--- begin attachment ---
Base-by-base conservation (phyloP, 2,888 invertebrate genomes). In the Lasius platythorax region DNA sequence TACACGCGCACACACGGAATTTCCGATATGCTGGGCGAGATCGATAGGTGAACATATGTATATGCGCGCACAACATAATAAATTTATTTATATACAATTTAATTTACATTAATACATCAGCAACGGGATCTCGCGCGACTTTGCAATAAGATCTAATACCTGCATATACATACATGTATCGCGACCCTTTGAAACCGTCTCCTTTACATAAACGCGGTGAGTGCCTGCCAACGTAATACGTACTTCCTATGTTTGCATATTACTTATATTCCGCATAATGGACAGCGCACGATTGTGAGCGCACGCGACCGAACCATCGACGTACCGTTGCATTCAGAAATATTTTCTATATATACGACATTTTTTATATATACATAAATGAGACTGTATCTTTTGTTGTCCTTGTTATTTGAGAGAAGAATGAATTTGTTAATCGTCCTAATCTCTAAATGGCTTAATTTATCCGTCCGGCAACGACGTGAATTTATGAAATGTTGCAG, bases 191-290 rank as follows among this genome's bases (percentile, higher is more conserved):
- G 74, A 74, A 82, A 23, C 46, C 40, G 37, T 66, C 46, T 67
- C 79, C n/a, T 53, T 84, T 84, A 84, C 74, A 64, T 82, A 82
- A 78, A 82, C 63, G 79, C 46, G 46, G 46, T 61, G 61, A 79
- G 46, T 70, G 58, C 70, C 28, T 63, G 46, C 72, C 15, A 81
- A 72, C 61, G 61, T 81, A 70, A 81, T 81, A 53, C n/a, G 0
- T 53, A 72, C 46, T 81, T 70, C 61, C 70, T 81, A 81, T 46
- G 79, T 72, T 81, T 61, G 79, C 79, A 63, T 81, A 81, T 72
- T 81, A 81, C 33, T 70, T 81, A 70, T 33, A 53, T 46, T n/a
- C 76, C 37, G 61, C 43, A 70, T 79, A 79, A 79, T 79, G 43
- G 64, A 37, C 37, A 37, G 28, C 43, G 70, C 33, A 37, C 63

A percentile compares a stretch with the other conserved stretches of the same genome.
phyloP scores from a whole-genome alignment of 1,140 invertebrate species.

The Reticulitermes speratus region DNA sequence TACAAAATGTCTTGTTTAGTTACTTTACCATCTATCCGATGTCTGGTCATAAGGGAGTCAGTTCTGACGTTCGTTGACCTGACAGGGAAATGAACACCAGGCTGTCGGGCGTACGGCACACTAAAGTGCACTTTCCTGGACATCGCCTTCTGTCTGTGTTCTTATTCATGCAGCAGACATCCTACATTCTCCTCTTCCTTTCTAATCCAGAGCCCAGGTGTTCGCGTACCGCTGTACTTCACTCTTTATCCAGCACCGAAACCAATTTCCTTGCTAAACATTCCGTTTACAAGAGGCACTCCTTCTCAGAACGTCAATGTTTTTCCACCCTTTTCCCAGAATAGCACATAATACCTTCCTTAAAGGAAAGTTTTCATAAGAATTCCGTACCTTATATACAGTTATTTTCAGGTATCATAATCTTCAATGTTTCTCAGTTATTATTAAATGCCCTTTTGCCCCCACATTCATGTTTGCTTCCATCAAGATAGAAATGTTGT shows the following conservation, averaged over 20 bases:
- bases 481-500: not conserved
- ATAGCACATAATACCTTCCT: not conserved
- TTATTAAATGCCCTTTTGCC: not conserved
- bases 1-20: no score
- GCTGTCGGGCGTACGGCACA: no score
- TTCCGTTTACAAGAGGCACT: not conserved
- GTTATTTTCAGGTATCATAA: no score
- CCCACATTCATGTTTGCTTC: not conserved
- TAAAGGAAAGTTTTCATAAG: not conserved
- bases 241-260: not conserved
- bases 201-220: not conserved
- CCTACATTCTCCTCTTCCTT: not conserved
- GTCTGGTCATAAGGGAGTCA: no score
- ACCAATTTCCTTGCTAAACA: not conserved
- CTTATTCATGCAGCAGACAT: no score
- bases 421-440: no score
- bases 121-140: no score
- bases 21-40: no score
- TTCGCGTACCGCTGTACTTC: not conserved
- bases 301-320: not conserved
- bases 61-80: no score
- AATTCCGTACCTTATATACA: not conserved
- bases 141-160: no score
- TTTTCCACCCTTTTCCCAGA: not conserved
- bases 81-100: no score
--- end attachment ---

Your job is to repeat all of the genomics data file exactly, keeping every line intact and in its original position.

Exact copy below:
Base-by-base conservation (phyloP, 2,888 invertebrate genomes). In the Lasius platythorax region DNA sequence TACACGCGCACACACGGAATTTCCGATATGCTGGGCGAGATCGATAGGTGAACATATGTATATGCGCGCACAACATAATAAATTTATTTATATACAATTTAATTTACATTAATACATCAGCAACGGGATCTCGCGCGACTTTGCAATAAGATCTAATACCTGCATATACATACATGTATCGCGACCCTTTGAAACCGTCTCCTTTACATAAACGCGGTGAGTGCCTGCCAACGTAATACGTACTTCCTATGTTTGCATATTACTTATATTCCGCATAATGGACAGCGCACGATTGTGAGCGCACGCGACCGAACCATCGACGTACCGTTGCATTCAGAAATATTTTCTATATATACGACATTTTTTATATATACATAAATGAGACTGTATCTTTTGTTGTCCTTGTTATTTGAGAGAAGAATGAATTTGTTAATCGTCCTAATCTCTAAATGGCTTAATTTATCCGTCCGGCAACGACGTGAATTTATGAAATGTTGCAG, bases 191-290 rank as follows among this genome's bases (percentile, higher is more conserved):
- G 74, A 74, A 82, A 23, C 46, C 40, G 37, T 66, C 46, T 67
- C 79, C n/a, T 53, T 84, T 84, A 84, C 74, A 64, T 82, A 82
- A 78, A 82, C 63, G 79, C 46, G 46, G 46, T 61, G 61, A 79
- G 46, T 70, G 58, C 70, C 28, T 63, G 46, C 72, C 15, A 81
- A 72, C 61, G 61, T 81, A 70, A 81, T 81, A 53, C n/a, G 0
- T 53, A 72, C 46, T 81, T 70, C 61, C 70, T 81, A 81, T 46
- G 79, T 72, T 81, T 61, G 79, C 79, A 63, T 81, A 81, T 72
- T 81, A 81, C 33, T 70, T 81, A 70, T 33, A 53, T 46, T n/a
- C 76, C 37, G 61, C 43, A 70, T 79, A 79, A 79, T 79, G 43
- G 64, A 37, C 37, A 37, G 28, C 43, G 70, C 33, A 37, C 63

A percentile compares a stretch with the other conserved stretches of the same genome.
phyloP scores from a whole-genome alignment of 1,140 invertebrate species.

The Reticulitermes speratus region DNA sequence TACAAAATGTCTTGTTTAGTTACTTTACCATCTATCCGATGTCTGGTCATAAGGGAGTCAGTTCTGACGTTCGTTGACCTGACAGGGAAATGAACACCAGGCTGTCGGGCGTACGGCACACTAAAGTGCACTTTCCTGGACATCGCCTTCTGTCTGTGTTCTTATTCATGCAGCAGACATCCTACATTCTCCTCTTCCTTTCTAATCCAGAGCCCAGGTGTTCGCGTACCGCTGTACTTCACTCTTTATCCAGCACCGAAACCAATTTCCTTGCTAAACATTCCGTTTACAAGAGGCACTCCTTCTCAGAACGTCAATGTTTTTCCACCCTTTTCCCAGAATAGCACATAATACCTTCCTTAAAGGAAAGTTTTCATAAGAATTCCGTACCTTATATACAGTTATTTTCAGGTATCATAATCTTCAATGTTTCTCAGTTATTATTAAATGCCCTTTTGCCCCCACATTCATGTTTGCTTCCATCAAGATAGAAATGTTGT shows the following conservation, averaged over 20 bases:
- bases 481-500: not conserved
- ATAGCACATAATACCTTCCT: not conserved
- TTATTAAATGCCCTTTTGCC: not conserved
- bases 1-20: no score
- GCTGTCGGGCGTACGGCACA: no score
- TTCCGTTTACAAGAGGCACT: not conserved
- GTTATTTTCAGGTATCATAA: no score
- CCCACATTCATGTTTGCTTC: not conserved
- TAAAGGAAAGTTTTCATAAG: not conserved
- bases 241-260: not conserved
- bases 201-220: not conserved
- CCTACATTCTCCTCTTCCTT: not conserved
- GTCTGGTCATAAGGGAGTCA: no score
- ACCAATTTCCTTGCTAAACA: not conserved
- CTTATTCATGCAGCAGACAT: no score
- bases 421-440: no score
- bases 121-140: no score
- bases 21-40: no score
- TTCGCGTACCGCTGTACTTC: not conserved
- bases 301-320: not conserved
- bases 61-80: no score
- AATTCCGTACCTTATATACA: not conserved
- bases 141-160: no score
- TTTTCCACCCTTTTCCCAGA: not conserved
- bases 81-100: no score